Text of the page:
In the interest of letting folks speak for themselves, you need to do some reading and listening to catch up:

Dr. White’s original comments (saved to a pdf file, but readily found on various websites on the internet, although I know someone has a screen shot of it….): James White – Original Comments

Ekemini Uwan (M.Div student at WTS) responds here:

Jemar Tisby and the good folk at RAAN did a first podcast on the issue:

White responds to Ekemini’s original post here (and also on’s official blog):

I will come back to this post in a bit as the basis of White’s argumentation is found here.

White also did an entire podcast with a blurb at the end discussing what reconciliation is according to Colossians 1:

Jemar Tisby and company over at RAAN responded with another podcast:

Marcus Ortega responds to White over at Reformed Margins:

To which White responded with:

Since then, RAAN and Reformed Margins have released additional blogposts talking directly to the issues involved.

The rest of the reformed world is noticing as well.

Dan DeWitt from Southern Seminary hit the overall issue in passing:

Tim Challies chimed in as well on a larger-but-related problem (read the articles):

The article by Marcus Ortega was shared by a friend of mine and I then decided to share it on my timeline. I agreed – the good doctor did indeed miss a good opportunity to dialogue and communicate more effectively. I’m used to seeing Doc engage those on the other side of a discussion with him, so this was very VERY out of character. I’d been warned by a few people that he’d been rebuffing brothers in Christ who approached him to discuss the issue (some were willing to fly out and talk with him in person).

A little background is in order: I came to know the works of Dr. White back in the late 90’s starting with The King James Only Controversy. Many of his other works including The Roman Catholic Controversy, Mary: Another Redeemer and The Mormon Controversy, have all benefited me much in ministry over the years. The Potter’s Freedom is actually the book (alongside of Arthur Custance’s “The Sovereignty of Grace”) that helped me to understand and see the biblical basis for the doctrines of grace back in December of 2000.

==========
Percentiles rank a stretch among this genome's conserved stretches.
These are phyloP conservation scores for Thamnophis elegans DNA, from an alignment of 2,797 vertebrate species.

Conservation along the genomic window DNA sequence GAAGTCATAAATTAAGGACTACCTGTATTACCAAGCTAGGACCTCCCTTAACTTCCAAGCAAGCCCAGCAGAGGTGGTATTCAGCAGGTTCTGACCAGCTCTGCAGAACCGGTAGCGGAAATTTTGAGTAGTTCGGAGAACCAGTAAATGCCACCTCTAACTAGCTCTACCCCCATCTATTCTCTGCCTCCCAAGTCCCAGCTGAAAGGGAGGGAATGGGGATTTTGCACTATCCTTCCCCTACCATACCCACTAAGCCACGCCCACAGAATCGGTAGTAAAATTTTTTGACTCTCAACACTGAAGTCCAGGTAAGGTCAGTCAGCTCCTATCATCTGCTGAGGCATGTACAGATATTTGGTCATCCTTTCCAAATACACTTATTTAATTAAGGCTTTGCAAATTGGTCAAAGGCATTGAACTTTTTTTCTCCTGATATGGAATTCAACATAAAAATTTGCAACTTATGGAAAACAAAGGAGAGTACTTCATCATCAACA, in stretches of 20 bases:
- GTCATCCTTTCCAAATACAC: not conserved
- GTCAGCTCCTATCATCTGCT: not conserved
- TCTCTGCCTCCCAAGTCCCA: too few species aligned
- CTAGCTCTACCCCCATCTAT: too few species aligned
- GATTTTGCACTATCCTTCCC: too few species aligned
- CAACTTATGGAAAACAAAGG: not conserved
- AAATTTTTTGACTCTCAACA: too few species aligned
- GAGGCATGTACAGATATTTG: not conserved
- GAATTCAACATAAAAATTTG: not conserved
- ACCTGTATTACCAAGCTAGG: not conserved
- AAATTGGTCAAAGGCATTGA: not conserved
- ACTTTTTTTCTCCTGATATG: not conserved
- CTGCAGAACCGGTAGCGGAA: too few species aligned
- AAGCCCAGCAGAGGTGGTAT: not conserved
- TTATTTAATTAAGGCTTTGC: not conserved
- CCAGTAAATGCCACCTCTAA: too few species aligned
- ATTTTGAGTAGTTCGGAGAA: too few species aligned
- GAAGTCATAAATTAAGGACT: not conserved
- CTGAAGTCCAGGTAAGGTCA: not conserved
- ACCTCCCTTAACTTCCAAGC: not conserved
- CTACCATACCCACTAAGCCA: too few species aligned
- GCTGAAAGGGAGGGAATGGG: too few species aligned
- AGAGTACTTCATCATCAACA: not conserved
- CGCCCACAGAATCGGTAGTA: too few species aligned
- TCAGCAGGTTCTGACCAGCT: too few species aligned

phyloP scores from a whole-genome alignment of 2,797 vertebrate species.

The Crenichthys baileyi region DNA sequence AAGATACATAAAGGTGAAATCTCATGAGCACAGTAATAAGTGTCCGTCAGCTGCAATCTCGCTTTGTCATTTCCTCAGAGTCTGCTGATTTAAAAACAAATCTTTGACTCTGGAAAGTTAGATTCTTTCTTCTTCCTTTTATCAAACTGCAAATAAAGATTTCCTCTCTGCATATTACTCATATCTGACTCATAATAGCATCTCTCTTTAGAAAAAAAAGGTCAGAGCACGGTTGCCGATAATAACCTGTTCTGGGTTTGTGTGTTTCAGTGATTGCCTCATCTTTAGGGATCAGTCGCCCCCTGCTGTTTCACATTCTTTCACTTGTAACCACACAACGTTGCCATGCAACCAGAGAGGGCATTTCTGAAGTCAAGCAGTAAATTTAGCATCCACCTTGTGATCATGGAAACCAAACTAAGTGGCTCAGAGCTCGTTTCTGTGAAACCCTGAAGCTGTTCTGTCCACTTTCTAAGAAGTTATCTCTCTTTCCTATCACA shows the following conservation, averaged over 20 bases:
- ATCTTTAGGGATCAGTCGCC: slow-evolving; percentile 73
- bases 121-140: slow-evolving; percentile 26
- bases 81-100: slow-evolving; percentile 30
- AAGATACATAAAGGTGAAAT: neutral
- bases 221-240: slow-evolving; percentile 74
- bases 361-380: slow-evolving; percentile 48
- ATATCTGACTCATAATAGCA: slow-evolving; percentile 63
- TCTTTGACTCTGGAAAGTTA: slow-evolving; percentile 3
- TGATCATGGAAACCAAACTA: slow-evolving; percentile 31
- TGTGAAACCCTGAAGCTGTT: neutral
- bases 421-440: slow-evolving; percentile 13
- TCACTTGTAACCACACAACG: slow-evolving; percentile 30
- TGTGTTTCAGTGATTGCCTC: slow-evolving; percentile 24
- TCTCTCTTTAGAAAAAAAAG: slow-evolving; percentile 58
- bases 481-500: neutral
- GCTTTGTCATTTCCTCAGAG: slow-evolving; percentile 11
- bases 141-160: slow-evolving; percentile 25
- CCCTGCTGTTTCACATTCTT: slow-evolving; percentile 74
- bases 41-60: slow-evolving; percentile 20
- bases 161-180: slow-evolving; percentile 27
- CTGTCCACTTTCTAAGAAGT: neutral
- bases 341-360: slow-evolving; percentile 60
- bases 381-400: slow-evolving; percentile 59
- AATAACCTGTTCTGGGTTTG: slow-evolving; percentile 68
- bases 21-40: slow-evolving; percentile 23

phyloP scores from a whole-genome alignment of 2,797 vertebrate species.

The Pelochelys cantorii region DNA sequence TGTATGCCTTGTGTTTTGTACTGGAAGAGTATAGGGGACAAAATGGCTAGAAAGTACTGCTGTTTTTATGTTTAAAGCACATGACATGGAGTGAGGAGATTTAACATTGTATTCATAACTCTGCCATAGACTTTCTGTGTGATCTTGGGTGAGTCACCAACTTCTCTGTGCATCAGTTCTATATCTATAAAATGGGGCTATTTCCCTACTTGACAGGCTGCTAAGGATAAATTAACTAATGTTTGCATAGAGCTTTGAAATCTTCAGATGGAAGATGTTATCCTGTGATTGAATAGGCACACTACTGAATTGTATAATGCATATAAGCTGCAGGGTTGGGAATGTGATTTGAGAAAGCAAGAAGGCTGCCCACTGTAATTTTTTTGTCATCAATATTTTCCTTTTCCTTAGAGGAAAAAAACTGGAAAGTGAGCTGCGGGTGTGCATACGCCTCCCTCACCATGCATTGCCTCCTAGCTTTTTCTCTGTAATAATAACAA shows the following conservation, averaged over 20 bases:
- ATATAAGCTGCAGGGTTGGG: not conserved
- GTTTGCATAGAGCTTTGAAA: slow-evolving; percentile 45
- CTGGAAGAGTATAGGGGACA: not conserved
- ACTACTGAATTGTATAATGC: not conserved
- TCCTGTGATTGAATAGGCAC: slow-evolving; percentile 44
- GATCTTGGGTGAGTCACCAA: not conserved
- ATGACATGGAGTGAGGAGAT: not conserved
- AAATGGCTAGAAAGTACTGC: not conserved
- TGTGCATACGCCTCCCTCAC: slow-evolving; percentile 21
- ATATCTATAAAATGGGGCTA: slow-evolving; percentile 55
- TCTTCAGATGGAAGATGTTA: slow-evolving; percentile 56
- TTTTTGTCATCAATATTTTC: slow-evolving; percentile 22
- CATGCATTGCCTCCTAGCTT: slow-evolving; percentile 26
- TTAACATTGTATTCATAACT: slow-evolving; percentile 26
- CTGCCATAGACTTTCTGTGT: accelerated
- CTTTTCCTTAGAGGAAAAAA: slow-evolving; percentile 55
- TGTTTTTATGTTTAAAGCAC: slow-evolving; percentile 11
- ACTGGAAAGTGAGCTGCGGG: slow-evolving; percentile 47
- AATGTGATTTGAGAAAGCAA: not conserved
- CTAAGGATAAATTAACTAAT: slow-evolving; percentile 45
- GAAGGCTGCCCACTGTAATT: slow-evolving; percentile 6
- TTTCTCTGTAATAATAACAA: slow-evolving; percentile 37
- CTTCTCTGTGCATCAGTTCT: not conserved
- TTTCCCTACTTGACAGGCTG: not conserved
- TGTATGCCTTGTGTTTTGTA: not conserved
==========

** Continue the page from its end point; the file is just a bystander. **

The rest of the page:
I actually had a small stint as an op in his IRC channel, #prosapologian in the early 2000’s (some of you might remember me as OS_X or Xarminian). I’ve interacted with Doc, watched him interact with others over time and always appreciated the way he would actually interact with his opponents (especially Catholic apologist Dave Armstrong). So with all of that said, I’m not some random trouble maker (or any kind of trouble maker for that matter).

Back to the present. We share multiple friends in common, so Rich Pierce (president of Alpha and Omega Ministries) pops in on my post (it was public) to comment.

From this point, you can read the entire exchange here:

Caught up ? Good.

pic1Let’s focus on Rich’s interaction with me for a minute.

Now I know I’m not crazy. Several people hit me up privately thinking that threat to contact elders was a bit out of line. I’m thankful one friend spoke up immediately about the incident.

In light of everything that’s been said about Dr. White, right or wrong, I figured instead of making a public deal about the comment, I’d contact Rich privately. I wrote him the following message:


I’m not the only one who thought that his threat to contact elders could be read incorrectly as a strong-arm tactic. One friend commented (name withheld):